Pujara, who is in scorching form, scored 135 to script India's revival in the second Test.
"I think this innings was better than the Ahmedabad one. This was more satisfying than the double hundred. We were in trouble and the team needed a score on the board. Even the wicket was difficult to bat on. Yes it was satisfying to score a hundred in a difficult situation," said Pujara, who had scored 206 not out in the series opener at Ahmedabad.
"The first target was to put up 350 on the board. We tried out best and in the end had a decent total."
Pujara, who has batted for over 1,000 minutes and has been dismissed just once in three innings in the series, conceded that they needed a few more England wickets today but was optimistic it will happen tomorrow morning.
"The wicket (pitch) has eased out a bit. We needed more wickets. A couple of decisions went against us. I feel we bowled decently. It might be a different day tomorrow. It turns a bit more in the first session, we have to utilize that and get some more wickets tomorrow," he said.
"Initially it was difficult to play spinners. But wicket is slowing down a bit. It's just two days so far. It might turn later on, but it's very difficult to predict the wicket now," he elaborated.
Pujara dismissed comparisons with the player he has replaced in the team ¿ the legendary Rahul Dravid.
"Consistency is the most important point for a batsman and I am happy I am able to perform consistently. That's what I always try to do. I do the same thing in domestic format and happy to be doing that internationally.
"It's a wrong comparison as Rahul Dravid has scored more than 10000 runs each in both the formats. I am just starting my career and don¿t want to put any extra pressure on myself. I want to play my natural game and continue for Team India," he said.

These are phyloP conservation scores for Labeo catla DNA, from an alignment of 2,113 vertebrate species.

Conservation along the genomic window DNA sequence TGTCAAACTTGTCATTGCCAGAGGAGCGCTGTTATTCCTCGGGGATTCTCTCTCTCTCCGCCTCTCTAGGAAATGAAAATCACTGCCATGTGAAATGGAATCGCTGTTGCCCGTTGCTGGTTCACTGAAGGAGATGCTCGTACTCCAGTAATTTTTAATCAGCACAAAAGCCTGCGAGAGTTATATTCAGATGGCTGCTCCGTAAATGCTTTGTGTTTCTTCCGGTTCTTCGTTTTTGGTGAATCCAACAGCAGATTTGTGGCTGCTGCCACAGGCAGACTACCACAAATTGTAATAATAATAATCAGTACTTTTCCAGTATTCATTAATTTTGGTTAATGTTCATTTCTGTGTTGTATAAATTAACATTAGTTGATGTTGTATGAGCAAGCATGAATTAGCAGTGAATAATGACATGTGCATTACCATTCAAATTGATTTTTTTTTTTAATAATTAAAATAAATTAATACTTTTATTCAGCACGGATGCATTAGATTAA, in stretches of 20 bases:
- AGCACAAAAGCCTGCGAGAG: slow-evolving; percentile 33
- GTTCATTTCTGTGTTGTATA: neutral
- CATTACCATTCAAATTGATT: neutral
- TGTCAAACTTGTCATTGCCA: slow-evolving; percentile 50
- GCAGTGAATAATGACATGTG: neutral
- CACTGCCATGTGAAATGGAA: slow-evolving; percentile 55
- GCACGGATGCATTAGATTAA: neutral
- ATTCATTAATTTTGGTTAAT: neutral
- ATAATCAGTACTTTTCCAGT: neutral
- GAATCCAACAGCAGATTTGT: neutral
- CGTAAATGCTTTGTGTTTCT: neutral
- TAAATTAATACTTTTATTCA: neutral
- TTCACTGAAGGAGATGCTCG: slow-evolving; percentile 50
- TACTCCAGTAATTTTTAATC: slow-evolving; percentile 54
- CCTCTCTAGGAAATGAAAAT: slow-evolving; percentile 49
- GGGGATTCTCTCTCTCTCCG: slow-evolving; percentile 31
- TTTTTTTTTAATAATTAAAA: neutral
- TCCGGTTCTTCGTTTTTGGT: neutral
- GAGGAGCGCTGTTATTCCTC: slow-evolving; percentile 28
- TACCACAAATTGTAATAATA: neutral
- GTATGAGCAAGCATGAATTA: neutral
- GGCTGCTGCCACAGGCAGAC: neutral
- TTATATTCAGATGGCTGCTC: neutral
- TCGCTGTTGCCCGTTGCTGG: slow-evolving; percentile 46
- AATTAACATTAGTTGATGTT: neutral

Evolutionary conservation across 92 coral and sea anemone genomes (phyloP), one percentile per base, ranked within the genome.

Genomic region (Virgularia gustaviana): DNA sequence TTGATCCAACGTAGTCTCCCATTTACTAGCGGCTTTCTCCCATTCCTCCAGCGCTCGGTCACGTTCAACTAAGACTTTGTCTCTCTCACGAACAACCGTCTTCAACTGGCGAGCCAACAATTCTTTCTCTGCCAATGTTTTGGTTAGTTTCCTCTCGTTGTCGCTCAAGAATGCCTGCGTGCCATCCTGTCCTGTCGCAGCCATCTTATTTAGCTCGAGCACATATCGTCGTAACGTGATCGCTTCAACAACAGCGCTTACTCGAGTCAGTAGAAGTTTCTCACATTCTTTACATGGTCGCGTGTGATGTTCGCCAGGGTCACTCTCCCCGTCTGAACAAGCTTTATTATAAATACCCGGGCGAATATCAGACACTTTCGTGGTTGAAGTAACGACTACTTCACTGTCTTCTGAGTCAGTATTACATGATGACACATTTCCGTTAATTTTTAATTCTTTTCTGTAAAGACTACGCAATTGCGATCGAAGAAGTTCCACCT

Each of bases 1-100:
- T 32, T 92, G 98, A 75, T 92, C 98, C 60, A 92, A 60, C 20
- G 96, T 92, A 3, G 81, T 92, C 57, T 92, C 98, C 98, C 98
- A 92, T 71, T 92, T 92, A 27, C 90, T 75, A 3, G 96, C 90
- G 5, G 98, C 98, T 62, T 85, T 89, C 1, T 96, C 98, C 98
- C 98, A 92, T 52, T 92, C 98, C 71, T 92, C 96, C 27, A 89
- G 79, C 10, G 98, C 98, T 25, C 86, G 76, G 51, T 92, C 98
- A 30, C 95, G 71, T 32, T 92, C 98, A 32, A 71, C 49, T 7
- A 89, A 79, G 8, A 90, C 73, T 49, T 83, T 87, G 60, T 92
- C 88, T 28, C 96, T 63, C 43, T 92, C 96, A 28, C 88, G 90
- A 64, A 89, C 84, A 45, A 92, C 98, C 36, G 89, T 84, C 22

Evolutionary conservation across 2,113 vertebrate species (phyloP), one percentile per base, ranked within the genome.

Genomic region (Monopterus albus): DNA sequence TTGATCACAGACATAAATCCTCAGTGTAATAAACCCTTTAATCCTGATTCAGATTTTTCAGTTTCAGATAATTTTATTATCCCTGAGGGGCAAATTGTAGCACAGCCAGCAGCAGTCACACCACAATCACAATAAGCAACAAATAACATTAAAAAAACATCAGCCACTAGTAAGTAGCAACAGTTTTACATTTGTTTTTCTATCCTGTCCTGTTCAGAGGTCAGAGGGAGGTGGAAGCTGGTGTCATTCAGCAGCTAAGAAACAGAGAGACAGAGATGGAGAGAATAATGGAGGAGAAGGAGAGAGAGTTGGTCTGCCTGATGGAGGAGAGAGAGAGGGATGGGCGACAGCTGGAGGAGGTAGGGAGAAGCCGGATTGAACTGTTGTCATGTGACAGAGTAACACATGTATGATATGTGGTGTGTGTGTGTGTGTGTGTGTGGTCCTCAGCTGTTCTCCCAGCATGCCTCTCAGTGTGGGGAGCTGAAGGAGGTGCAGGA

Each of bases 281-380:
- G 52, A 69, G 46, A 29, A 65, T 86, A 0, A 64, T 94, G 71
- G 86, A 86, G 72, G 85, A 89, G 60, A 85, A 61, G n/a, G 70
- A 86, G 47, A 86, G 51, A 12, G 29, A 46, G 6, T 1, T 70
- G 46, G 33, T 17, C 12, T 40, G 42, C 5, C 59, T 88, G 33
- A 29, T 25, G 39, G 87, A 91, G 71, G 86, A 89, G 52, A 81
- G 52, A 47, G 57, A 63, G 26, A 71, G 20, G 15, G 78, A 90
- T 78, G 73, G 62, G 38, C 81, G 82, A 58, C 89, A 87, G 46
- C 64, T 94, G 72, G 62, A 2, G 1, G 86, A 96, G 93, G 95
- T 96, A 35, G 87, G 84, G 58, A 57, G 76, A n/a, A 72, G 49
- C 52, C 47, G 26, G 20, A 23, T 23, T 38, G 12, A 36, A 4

Swann was effusive in his praise of his captain Alastair Cook and Indian batsman Cheteshwar Pujara, who have stamped their authority with their marathon knocks in the series so far.
"Cook is the new Don Bradman (if Pujara is the new Wall). Cookie is Cookie. I have said before the series that his batting could blossom as a captain as it did in the one-day arena, then we would be one lucky team. So far, he has proved thus. He has batted magnificently in the three innings he had so far and, touchwood, he has got a long way to go in this one (Cook was unbeaten with 87 at stumps today)," he said.
"Pujara has been the stand out batsman for India so far. He uses his feet very well and he plays the ball on the merit. I think the runs he scored speak for him. It was nice to finally dismiss him. It doesn't normally take three innings of a Test series to get a man out but we have done it now so hopefully that has taken the finger out of the dough.
"He has got a game plan that works for him. He doesn't hit the ball in the air, he hits it along the ground. He uses his feet very well. He is a fine player and he is in good form at the moment," Swann said about the Indian.
Swann had Pujara stumped for 135, the first time the Indian batsman has been dismissed in three innings of the series.
Swann said it was a good track to bat once the batsmen get their eyes in.
"It's good for batting, even though it has pace and bounce. Once you get the rhythm of batting on this pitch, it's a nice wicket to bat on.
"We were lucky yesterday that Monty kept picking wickets every 45-50 minutes and you get a new man at the crease. That slows the run rate and it makes it harder to get set. The only guy who got set for India yesterday was Pujara. It showed that when he was in there for time, he was tricky to get out," he said.